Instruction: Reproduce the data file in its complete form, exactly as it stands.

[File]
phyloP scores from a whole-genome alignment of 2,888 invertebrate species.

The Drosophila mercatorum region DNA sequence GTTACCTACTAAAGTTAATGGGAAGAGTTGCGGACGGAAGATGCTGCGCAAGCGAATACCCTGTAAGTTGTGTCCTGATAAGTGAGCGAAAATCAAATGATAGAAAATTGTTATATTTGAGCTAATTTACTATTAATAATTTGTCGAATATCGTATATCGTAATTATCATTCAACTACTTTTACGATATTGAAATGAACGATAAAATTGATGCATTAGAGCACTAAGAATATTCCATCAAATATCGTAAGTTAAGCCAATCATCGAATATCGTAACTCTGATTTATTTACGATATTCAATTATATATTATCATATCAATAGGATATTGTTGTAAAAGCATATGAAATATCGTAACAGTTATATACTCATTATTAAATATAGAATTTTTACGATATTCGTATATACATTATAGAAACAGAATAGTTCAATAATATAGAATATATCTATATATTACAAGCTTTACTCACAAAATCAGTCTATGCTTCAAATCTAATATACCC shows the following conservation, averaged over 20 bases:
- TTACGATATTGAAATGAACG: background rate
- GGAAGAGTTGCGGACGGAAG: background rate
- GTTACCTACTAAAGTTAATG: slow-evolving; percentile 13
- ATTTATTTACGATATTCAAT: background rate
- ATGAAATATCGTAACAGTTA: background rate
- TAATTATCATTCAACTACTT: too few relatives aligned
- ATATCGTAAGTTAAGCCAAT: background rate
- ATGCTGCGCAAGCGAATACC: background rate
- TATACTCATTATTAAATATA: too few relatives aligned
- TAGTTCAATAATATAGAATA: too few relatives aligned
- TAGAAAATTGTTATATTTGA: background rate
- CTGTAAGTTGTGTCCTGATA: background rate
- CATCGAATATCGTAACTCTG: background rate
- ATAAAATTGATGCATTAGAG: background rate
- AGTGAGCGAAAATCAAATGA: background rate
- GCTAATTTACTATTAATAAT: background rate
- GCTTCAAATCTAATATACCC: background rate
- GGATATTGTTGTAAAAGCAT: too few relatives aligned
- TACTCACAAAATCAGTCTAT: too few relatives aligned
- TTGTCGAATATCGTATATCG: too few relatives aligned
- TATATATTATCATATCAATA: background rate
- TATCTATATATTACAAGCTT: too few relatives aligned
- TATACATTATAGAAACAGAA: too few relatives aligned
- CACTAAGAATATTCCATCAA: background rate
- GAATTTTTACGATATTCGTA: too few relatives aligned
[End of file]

phyloP scores from a whole-genome alignment of 2,888 invertebrate species.

The Drosophila mercatorum region DNA sequence GTTACCTACTAAAGTTAATGGGAAGAGTTGCGGACGGAAGATGCTGCGCAAGCGAATACCCTGTAAGTTGTGTCCTGATAAGTGAGCGAAAATCAAATGATAGAAAATTGTTATATTTGAGCTAATTTACTATTAATAATTTGTCGAATATCGTATATCGTAATTATCATTCAACTACTTTTACGATATTGAAATGAACGATAAAATTGATGCATTAGAGCACTAAGAATATTCCATCAAATATCGTAAGTTAAGCCAATCATCGAATATCGTAACTCTGATTTATTTACGATATTCAATTATATATTATCATATCAATAGGATATTGTTGTAAAAGCATATGAAATATCGTAACAGTTATATACTCATTATTAAATATAGAATTTTTACGATATTCGTATATACATTATAGAAACAGAATAGTTCAATAATATAGAATATATCTATATATTACAAGCTTTACTCACAAAATCAGTCTATGCTTCAAATCTAATATACCC shows the following conservation, averaged over 20 bases:
- TTACGATATTGAAATGAACG: background rate
- GGAAGAGTTGCGGACGGAAG: background rate
- GTTACCTACTAAAGTTAATG: slow-evolving; percentile 13
- ATTTATTTACGATATTCAAT: background rate
- ATGAAATATCGTAACAGTTA: background rate
- TAATTATCATTCAACTACTT: too few relatives aligned
- ATATCGTAAGTTAAGCCAAT: background rate
- ATGCTGCGCAAGCGAATACC: background rate
- TATACTCATTATTAAATATA: too few relatives aligned
- TAGTTCAATAATATAGAATA: too few relatives aligned
- TAGAAAATTGTTATATTTGA: background rate
- CTGTAAGTTGTGTCCTGATA: background rate
- CATCGAATATCGTAACTCTG: background rate
- ATAAAATTGATGCATTAGAG: background rate
- AGTGAGCGAAAATCAAATGA: background rate
- GCTAATTTACTATTAATAAT: background rate
- GCTTCAAATCTAATATACCC: background rate
- GGATATTGTTGTAAAAGCAT: too few relatives aligned
- TACTCACAAAATCAGTCTAT: too few relatives aligned
- TTGTCGAATATCGTATATCG: too few relatives aligned
- TATATATTATCATATCAATA: background rate
- TATCTATATATTACAAGCTT: too few relatives aligned
- TATACATTATAGAAACAGAA: too few relatives aligned
- CACTAAGAATATTCCATCAA: background rate
- GAATTTTTACGATATTCGTA: too few relatives aligned